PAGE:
NASHVILLE, Tenn. (WKRN) – As the number of people moving to the Nashville area grows by the day, so does the number of cars on the interstates.
HOV lanes were created to help with that congestion with carpooling, but the latest numbers show a growing number of drivers are using the lanes against the law.
“That is a problem right there,” said East Nashville driver Stephanie Gordon. “When you have to watch other people float by you and you can’t go.”
The latest stats from the Tennessee Highway Patrol show citations statewide have grown over the past four years. The biggest jump was from 2016 to 2017 by almost 250 percent.
Wilson and Rutherford counties both share the top spot for repeat offenders with seven repeat HOV convictions since 2013.
News 2 put the morning rush hour to the test. Within a one-mile span on Interstate 65 in Goodlettsville News 2 crews spotted 14 of 17 cars driving illegally in the HOV lane. At least 70 violators were spotted by crews in a two-mile span.
“What’s frustrating is that people choose to violate the law on a daily basis, on a blatant basis,” said Lt. Bill Miller with the Tennessee Highway Patrol.
But the stats likely show only a fraction of violators. Lt. Miller said the sheer number of violators makes enforcement a challenge.
“Even if I have 10 troopers out there, and enforcing only HOV, we are going to have 10 cars stopped in a matter of minutes,” explained Lt. Miller. “So, as those 10 are cited, there’s going to be violation after violation going by.”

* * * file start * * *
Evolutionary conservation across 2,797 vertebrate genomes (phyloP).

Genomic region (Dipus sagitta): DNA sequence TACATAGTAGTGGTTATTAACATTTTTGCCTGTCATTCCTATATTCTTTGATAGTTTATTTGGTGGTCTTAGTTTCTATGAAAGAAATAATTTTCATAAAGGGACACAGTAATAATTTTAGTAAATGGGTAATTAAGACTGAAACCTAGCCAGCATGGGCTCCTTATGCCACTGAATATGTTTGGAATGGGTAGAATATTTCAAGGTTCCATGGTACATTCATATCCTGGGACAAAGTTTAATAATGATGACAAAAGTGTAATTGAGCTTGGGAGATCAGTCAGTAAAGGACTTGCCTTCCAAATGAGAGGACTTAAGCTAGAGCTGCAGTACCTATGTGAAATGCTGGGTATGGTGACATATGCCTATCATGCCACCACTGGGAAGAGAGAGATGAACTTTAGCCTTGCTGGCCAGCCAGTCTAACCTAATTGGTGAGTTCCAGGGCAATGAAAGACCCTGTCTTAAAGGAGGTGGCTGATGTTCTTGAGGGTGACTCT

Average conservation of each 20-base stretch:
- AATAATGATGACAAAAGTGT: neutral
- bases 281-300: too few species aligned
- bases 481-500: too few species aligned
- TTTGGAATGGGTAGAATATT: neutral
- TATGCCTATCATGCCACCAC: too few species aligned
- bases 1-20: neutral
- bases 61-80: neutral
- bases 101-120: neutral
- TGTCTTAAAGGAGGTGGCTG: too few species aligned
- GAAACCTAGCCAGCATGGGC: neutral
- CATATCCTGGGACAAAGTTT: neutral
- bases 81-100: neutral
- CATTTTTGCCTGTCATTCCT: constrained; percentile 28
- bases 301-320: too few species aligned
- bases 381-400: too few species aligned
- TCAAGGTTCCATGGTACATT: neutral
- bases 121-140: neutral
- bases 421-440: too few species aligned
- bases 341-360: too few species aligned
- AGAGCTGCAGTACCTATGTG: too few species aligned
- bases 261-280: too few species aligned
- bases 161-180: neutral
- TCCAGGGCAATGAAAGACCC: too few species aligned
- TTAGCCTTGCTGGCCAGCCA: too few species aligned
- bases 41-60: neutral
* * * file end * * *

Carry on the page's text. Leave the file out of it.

Two other priorities include manpower and safety.
“We need to catch those drivers driving recklessly,” said Lt. Miller. “The inside lane, most times, are close to a concrete wall. [There’s] not much room to pull someone over.”
The only feasible option is to pull offenders over in the right shoulder lane.
“So I’d stop one, get behind him in the far left lane, have to bring across one, two, three, four lanes,” said Lt. Miller.
Critics ask if HOV lanes are so difficult to enforce, why not just do away with them?
“They could take one of the freeways and try it,” said commuter Grafton Smith.
In doing that, the state would lose out on millions of dollars in federal transportation funding that’s tied to having HOV lanes.
“If you’re going to have HOV lanes, the theory is, we should use them properly,” said state Sen. Jack Johnson.
Sen. Johnson said this can be done through awareness. He’s co-sponsoring a bill that would double HOV fines from $50 to $100, adding $50 to each additional violation. That money would go directly to adding more HOV signage to the interstates.
“The purpose is to heighten awareness, educate people, encourage more voluntary compliance,” said Sen. Johnson.
Until that bill becomes law, compliance will remain up to drivers.
“I don’t think they think it’s a big deal,” said driver Brianna Breyer, adding, “Because they don’t think they’ll get caught.”
That’s a mindset Lt. Miller hopes people will change.
“Time is eventually going to catch up with them. We’re not going to stop every violator. That’s not physically possible,” said Lt. Miller. “But if you choose to push the odds enough, it just takes one time and we will stop you.”
The Senate and House version of the proposed bill have yet to pass and are waiting on a floor vote.